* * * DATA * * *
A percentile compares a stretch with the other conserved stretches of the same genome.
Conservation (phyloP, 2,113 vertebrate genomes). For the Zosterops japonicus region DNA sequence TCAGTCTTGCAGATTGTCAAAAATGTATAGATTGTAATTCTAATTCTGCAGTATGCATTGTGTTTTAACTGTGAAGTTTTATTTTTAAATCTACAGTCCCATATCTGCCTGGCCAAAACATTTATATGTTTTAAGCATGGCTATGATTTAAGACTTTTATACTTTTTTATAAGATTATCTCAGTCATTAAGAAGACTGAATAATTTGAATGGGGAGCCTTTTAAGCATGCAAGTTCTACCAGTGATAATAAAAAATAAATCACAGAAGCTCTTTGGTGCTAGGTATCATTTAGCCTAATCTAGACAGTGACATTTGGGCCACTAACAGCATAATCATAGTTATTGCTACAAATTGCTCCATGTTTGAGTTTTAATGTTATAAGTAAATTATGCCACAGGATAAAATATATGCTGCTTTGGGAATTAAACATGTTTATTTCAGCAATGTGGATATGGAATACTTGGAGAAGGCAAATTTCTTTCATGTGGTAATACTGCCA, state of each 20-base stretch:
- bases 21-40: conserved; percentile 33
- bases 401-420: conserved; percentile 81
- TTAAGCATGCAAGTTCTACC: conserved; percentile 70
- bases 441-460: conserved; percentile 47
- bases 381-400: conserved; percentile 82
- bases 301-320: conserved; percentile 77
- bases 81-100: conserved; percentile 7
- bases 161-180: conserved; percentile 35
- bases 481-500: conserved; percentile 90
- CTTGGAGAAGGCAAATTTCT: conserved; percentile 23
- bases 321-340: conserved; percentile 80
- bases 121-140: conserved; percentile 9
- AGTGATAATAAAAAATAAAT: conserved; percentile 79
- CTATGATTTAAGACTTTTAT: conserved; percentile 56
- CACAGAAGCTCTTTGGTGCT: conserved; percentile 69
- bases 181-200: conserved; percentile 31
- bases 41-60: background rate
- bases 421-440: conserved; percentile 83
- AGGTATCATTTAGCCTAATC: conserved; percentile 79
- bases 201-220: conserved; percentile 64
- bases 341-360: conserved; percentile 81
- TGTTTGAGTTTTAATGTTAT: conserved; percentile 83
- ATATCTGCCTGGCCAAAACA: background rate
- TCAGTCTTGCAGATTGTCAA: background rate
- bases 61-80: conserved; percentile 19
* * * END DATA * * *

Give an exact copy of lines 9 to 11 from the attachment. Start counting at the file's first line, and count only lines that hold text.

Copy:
- bases 81-100: conserved; percentile 7
- bases 161-180: conserved; percentile 35
- bases 481-500: conserved; percentile 90